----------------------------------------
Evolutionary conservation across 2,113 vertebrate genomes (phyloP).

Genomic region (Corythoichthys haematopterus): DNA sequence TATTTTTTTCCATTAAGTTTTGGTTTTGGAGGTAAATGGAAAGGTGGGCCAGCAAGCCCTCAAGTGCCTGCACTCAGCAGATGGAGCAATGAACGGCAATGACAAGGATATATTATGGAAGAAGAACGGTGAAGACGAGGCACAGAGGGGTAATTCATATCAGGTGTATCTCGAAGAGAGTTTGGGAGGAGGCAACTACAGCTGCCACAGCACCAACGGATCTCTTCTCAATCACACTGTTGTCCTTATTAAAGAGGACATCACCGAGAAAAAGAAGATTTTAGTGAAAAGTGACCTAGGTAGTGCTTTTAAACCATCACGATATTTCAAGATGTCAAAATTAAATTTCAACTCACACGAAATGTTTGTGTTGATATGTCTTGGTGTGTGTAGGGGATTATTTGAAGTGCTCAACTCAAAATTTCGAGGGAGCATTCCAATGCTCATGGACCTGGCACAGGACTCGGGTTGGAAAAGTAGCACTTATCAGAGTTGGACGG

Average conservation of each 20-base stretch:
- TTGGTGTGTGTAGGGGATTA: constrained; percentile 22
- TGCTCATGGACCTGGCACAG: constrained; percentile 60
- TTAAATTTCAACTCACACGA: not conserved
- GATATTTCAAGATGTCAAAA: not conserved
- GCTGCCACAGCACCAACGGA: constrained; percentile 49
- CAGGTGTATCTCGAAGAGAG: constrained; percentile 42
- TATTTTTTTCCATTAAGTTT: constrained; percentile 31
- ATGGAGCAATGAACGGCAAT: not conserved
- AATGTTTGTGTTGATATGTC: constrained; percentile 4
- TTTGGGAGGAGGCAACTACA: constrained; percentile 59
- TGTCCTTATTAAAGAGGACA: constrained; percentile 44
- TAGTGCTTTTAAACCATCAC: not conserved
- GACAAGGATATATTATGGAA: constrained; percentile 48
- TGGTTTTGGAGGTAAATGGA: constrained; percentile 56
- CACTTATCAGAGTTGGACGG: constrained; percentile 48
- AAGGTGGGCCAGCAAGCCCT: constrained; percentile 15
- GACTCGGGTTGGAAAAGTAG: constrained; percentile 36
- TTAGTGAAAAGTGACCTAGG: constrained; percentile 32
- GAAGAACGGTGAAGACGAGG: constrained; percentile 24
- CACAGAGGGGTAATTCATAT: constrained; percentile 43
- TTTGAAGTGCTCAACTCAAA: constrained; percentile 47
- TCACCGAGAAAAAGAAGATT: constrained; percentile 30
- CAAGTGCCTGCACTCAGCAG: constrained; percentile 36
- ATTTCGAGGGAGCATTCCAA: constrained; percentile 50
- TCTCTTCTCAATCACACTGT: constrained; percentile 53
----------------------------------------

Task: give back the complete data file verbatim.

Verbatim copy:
Evolutionary conservation across 2,113 vertebrate genomes (phyloP).

Genomic region (Corythoichthys haematopterus): DNA sequence TATTTTTTTCCATTAAGTTTTGGTTTTGGAGGTAAATGGAAAGGTGGGCCAGCAAGCCCTCAAGTGCCTGCACTCAGCAGATGGAGCAATGAACGGCAATGACAAGGATATATTATGGAAGAAGAACGGTGAAGACGAGGCACAGAGGGGTAATTCATATCAGGTGTATCTCGAAGAGAGTTTGGGAGGAGGCAACTACAGCTGCCACAGCACCAACGGATCTCTTCTCAATCACACTGTTGTCCTTATTAAAGAGGACATCACCGAGAAAAAGAAGATTTTAGTGAAAAGTGACCTAGGTAGTGCTTTTAAACCATCACGATATTTCAAGATGTCAAAATTAAATTTCAACTCACACGAAATGTTTGTGTTGATATGTCTTGGTGTGTGTAGGGGATTATTTGAAGTGCTCAACTCAAAATTTCGAGGGAGCATTCCAATGCTCATGGACCTGGCACAGGACTCGGGTTGGAAAAGTAGCACTTATCAGAGTTGGACGG

Average conservation of each 20-base stretch:
- TTGGTGTGTGTAGGGGATTA: constrained; percentile 22
- TGCTCATGGACCTGGCACAG: constrained; percentile 60
- TTAAATTTCAACTCACACGA: not conserved
- GATATTTCAAGATGTCAAAA: not conserved
- GCTGCCACAGCACCAACGGA: constrained; percentile 49
- CAGGTGTATCTCGAAGAGAG: constrained; percentile 42
- TATTTTTTTCCATTAAGTTT: constrained; percentile 31
- ATGGAGCAATGAACGGCAAT: not conserved
- AATGTTTGTGTTGATATGTC: constrained; percentile 4
- TTTGGGAGGAGGCAACTACA: constrained; percentile 59
- TGTCCTTATTAAAGAGGACA: constrained; percentile 44
- TAGTGCTTTTAAACCATCAC: not conserved
- GACAAGGATATATTATGGAA: constrained; percentile 48
- TGGTTTTGGAGGTAAATGGA: constrained; percentile 56
- CACTTATCAGAGTTGGACGG: constrained; percentile 48
- AAGGTGGGCCAGCAAGCCCT: constrained; percentile 15
- GACTCGGGTTGGAAAAGTAG: constrained; percentile 36
- TTAGTGAAAAGTGACCTAGG: constrained; percentile 32
- GAAGAACGGTGAAGACGAGG: constrained; percentile 24
- CACAGAGGGGTAATTCATAT: constrained; percentile 43
- TTTGAAGTGCTCAACTCAAA: constrained; percentile 47
- TCACCGAGAAAAAGAAGATT: constrained; percentile 30
- CAAGTGCCTGCACTCAGCAG: constrained; percentile 36
- ATTTCGAGGGAGCATTCCAA: constrained; percentile 50
- TCTCTTCTCAATCACACTGT: constrained; percentile 53